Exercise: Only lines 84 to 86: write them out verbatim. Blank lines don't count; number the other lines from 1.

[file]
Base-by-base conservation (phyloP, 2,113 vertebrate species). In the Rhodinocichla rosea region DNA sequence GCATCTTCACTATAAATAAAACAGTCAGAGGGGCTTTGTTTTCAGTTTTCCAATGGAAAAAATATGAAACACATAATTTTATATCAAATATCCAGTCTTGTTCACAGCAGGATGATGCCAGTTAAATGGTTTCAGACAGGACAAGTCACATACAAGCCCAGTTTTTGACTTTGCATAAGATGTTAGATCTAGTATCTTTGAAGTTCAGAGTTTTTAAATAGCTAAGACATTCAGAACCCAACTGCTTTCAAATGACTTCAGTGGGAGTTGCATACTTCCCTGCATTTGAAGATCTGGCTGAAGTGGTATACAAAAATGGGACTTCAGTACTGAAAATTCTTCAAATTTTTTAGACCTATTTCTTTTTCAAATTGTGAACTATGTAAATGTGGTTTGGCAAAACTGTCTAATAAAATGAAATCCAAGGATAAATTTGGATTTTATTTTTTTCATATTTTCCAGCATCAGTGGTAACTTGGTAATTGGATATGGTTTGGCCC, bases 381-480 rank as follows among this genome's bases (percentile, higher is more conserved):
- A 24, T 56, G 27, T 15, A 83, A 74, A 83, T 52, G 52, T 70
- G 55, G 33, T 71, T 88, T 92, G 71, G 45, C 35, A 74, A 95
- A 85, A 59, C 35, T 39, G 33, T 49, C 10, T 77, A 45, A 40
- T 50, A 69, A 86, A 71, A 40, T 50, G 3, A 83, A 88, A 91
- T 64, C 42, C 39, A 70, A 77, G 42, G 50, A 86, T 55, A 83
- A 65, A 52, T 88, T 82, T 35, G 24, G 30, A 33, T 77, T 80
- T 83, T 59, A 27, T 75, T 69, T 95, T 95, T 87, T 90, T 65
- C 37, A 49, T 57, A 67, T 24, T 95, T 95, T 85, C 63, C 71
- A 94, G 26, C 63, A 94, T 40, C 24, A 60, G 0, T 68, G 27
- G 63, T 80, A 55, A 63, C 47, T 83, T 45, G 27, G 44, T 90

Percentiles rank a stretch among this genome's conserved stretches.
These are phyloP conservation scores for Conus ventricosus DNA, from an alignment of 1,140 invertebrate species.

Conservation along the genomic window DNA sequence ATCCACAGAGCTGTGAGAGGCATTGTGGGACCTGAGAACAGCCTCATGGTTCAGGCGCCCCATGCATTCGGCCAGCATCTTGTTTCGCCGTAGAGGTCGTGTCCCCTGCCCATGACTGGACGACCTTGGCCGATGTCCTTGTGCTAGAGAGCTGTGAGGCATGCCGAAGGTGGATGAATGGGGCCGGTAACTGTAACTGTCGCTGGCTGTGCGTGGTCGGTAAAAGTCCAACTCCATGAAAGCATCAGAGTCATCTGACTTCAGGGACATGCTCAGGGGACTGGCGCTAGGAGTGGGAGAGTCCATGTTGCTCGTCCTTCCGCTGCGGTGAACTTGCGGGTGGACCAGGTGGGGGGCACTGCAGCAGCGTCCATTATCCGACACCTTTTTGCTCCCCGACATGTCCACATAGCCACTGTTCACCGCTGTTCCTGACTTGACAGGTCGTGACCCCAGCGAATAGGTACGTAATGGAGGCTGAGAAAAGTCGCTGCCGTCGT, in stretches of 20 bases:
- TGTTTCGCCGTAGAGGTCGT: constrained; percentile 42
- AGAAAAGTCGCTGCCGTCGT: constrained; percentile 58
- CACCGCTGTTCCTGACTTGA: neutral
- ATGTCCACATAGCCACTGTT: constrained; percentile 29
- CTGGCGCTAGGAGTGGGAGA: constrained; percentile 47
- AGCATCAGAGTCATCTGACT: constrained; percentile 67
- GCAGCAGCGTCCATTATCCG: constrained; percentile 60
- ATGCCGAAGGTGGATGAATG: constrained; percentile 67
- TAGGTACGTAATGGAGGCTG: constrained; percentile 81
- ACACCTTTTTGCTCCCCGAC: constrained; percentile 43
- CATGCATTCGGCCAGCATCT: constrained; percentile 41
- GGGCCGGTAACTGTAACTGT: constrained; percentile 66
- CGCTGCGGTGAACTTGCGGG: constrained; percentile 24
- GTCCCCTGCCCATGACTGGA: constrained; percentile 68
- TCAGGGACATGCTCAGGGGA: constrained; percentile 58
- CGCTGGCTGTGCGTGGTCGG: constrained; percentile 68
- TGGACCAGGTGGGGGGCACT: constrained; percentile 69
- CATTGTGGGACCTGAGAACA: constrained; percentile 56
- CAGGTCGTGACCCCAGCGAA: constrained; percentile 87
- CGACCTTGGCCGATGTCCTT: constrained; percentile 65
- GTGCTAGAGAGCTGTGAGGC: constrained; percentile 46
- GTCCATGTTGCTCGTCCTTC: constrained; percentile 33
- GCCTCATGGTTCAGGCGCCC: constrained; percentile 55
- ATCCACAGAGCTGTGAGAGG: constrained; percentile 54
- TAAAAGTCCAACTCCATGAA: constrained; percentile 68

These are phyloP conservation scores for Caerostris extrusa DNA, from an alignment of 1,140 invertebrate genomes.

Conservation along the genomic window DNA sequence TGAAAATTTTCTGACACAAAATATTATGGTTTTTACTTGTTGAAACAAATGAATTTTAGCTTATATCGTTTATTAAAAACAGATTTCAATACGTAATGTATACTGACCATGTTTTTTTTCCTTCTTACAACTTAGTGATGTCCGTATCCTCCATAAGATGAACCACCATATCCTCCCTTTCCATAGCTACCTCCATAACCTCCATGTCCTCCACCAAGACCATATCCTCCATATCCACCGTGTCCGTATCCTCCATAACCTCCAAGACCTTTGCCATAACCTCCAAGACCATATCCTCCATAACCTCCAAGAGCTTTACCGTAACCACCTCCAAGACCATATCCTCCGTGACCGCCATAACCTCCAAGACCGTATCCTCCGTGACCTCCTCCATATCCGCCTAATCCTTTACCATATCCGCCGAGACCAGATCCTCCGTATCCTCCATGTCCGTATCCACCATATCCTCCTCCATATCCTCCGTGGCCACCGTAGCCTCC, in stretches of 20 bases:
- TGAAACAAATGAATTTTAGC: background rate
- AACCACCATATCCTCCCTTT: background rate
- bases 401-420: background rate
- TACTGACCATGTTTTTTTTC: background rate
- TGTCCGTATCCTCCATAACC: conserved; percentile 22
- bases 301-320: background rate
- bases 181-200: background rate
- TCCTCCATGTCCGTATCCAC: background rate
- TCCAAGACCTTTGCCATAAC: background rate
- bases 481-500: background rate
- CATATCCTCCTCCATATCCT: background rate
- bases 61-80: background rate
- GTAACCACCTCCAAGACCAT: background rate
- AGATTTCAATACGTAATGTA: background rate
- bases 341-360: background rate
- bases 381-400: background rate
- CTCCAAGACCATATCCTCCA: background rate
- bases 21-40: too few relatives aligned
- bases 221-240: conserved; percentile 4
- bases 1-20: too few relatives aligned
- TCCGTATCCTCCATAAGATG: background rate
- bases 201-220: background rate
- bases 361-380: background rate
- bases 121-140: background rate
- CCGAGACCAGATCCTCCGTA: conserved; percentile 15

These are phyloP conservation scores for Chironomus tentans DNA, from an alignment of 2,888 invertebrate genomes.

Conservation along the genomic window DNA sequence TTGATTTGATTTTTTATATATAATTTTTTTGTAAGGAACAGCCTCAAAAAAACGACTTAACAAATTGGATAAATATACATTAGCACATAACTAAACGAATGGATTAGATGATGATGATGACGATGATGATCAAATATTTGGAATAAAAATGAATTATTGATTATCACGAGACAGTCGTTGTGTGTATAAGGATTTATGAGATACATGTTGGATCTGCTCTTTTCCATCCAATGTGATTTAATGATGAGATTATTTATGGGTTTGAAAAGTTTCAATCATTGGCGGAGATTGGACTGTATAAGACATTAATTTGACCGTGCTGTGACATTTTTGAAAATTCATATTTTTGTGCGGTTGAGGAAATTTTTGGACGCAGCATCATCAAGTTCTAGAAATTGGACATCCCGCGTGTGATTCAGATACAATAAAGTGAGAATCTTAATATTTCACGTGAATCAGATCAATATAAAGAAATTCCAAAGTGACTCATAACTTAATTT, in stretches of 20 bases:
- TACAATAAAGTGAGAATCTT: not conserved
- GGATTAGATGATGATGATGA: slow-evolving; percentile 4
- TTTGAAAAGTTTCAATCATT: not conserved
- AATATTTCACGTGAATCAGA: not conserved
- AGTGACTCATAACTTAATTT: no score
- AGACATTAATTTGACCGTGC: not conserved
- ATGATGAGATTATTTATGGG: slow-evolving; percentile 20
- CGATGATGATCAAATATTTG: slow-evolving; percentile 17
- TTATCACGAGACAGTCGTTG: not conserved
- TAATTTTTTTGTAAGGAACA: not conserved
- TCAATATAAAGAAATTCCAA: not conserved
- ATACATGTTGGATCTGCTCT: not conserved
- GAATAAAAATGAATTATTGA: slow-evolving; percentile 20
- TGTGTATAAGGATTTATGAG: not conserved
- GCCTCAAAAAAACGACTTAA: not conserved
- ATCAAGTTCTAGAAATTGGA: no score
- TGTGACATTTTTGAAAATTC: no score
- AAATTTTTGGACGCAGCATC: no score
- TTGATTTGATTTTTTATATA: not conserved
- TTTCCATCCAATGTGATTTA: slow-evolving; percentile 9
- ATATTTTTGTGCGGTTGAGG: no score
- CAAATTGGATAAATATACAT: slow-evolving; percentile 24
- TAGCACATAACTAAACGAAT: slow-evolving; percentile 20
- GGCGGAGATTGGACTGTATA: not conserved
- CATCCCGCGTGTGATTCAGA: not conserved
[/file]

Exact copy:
- ATCAAGTTCTAGAAATTGGA: no score
- TGTGACATTTTTGAAAATTC: no score
- AAATTTTTGGACGCAGCATC: no score